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Is World of Warcraft really a hub of sociability?

By on July 9, 2009

In a pleasing reversal of the usual “EverQuest destroyed my marriage” story, the BBC has highlighted stories where World of Warcraft has brought families close together.

Covering relationships which led “as I’m sure you can imagine cybersex”, students leaving home and a father working on business far away, it paints a picture of Warcraft as a way of staying in touch with friends and family.

I’m all in favour of seeing games in a positive light. It definitely beats “Death by PlayStation”, but it doesn’t seem as if games have been fully accepted as  normal part of our everyday lives either.

Surely, when games are part of our lives, these stories won’t exist. In the same way that no-one would write a story headlined “Relationships are being struck up in modern meeting places known as “bars””.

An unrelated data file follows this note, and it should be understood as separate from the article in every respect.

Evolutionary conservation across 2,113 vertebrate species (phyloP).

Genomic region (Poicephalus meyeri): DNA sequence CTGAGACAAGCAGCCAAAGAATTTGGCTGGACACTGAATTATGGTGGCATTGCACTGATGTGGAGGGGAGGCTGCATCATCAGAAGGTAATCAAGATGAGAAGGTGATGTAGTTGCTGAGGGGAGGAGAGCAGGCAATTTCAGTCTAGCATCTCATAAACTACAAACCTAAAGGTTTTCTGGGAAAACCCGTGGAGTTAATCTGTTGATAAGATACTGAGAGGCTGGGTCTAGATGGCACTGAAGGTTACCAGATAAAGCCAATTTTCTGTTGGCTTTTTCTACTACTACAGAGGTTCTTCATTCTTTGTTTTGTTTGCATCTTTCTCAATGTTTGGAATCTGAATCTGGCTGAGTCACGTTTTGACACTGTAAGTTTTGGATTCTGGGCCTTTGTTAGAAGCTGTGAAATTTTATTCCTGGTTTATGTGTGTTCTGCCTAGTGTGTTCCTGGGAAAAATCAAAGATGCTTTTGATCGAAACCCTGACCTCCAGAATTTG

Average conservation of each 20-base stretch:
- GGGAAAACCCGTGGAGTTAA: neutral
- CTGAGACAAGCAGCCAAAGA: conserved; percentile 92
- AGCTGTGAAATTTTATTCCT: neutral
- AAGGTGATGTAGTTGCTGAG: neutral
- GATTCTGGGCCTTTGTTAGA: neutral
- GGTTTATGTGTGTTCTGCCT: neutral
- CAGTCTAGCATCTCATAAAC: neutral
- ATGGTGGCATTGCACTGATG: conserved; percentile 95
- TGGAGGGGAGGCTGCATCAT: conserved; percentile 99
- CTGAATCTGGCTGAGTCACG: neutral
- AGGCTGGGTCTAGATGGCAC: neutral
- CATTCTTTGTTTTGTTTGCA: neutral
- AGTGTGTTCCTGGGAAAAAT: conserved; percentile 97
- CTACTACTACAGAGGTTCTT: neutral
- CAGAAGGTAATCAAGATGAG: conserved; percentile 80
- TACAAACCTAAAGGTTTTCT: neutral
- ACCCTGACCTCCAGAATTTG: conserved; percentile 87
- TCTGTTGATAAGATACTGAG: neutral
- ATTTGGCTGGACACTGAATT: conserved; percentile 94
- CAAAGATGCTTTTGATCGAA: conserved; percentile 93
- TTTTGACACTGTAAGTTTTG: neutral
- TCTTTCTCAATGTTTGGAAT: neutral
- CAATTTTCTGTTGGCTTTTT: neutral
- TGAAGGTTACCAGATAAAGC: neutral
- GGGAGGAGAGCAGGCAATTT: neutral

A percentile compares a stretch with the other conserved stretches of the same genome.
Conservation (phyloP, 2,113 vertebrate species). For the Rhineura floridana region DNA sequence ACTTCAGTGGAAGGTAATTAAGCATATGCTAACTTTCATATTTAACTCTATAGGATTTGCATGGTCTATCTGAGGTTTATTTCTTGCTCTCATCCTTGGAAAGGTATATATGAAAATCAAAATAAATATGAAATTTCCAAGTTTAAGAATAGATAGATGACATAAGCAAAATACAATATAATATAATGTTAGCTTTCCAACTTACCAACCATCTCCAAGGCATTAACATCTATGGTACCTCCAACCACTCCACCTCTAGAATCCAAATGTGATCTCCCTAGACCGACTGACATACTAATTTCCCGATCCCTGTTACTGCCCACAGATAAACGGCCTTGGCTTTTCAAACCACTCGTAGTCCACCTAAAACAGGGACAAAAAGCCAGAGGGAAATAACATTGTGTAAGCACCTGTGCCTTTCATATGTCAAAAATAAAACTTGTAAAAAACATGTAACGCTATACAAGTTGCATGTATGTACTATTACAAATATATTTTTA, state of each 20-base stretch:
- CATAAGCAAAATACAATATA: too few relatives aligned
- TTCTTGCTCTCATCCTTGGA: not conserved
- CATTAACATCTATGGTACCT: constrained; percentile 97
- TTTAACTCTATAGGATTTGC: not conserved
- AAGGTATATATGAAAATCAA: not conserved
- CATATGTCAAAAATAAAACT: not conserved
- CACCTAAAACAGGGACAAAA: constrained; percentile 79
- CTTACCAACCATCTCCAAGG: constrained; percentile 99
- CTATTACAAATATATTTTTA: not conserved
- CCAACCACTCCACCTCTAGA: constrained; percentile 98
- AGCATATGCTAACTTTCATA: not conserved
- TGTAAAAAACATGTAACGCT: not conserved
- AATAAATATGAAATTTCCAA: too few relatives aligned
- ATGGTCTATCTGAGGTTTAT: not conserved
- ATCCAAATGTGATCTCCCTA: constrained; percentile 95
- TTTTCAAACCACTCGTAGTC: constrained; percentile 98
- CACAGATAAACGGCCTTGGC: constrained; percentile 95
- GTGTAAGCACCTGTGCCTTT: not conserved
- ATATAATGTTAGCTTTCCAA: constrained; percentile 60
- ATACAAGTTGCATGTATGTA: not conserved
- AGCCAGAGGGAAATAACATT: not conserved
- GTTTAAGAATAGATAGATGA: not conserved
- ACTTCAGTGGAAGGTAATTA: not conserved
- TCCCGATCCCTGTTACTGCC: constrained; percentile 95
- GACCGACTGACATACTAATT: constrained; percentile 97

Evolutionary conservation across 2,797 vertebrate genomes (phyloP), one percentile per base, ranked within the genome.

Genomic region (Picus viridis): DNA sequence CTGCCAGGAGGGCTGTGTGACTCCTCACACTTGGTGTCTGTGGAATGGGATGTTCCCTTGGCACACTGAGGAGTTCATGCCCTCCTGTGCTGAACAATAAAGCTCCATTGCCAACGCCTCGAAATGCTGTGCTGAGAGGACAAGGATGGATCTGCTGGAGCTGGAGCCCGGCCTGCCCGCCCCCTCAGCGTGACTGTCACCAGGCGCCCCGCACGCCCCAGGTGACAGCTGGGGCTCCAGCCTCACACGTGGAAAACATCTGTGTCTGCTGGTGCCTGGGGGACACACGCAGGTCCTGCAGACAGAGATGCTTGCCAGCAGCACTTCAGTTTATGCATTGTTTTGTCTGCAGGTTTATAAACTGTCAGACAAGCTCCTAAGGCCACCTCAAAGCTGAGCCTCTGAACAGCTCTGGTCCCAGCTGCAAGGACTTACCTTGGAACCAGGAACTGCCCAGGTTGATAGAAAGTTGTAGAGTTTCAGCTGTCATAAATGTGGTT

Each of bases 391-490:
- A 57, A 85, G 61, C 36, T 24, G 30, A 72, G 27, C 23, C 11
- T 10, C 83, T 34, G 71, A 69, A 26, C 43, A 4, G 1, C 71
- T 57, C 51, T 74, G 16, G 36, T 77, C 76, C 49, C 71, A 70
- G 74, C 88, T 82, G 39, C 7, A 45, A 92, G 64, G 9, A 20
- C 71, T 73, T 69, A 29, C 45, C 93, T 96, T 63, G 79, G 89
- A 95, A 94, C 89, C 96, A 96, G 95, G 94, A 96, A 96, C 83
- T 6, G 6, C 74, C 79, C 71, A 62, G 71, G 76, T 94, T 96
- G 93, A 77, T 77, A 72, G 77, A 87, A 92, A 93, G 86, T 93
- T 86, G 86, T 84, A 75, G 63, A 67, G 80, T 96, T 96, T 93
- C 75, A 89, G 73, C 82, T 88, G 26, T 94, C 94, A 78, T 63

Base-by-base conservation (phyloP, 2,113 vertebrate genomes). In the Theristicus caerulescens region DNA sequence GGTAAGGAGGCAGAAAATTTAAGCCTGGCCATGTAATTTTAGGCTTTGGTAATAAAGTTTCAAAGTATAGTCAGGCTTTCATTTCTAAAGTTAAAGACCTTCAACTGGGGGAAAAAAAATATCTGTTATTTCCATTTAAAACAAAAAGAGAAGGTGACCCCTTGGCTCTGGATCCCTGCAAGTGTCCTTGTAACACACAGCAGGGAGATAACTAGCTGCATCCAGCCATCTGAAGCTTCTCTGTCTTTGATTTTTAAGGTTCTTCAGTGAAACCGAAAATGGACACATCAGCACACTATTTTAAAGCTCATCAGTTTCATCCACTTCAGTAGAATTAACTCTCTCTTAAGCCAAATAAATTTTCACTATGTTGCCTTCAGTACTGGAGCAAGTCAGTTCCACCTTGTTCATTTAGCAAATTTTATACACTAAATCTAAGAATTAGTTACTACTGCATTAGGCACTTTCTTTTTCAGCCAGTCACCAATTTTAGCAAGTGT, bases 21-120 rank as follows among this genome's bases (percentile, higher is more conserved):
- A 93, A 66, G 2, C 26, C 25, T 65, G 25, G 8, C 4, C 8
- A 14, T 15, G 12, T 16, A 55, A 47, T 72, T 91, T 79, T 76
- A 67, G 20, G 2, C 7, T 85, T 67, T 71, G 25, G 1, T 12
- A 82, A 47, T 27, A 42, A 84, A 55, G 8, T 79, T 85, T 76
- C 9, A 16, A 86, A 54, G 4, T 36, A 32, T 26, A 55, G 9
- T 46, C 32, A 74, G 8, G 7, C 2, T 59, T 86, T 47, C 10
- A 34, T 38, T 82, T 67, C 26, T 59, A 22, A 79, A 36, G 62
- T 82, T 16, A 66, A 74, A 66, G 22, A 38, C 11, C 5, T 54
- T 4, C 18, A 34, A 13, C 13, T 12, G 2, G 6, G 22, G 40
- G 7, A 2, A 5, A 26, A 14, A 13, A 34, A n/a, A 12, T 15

What do you think? Should this kind of story really be news?

About Nicholas Lovell

Nicholas is the founder of Gamesbrief, a blog dedicated to the business of games. It aims to be informative, authoritative and above all helpful to developers grappling with business strategy. He is the author of a growing list of books about making money in the games industry and other digital media, including How to Publish a Game and Design Rules for Free-to-Play Games, and Penguin-published title The Curve: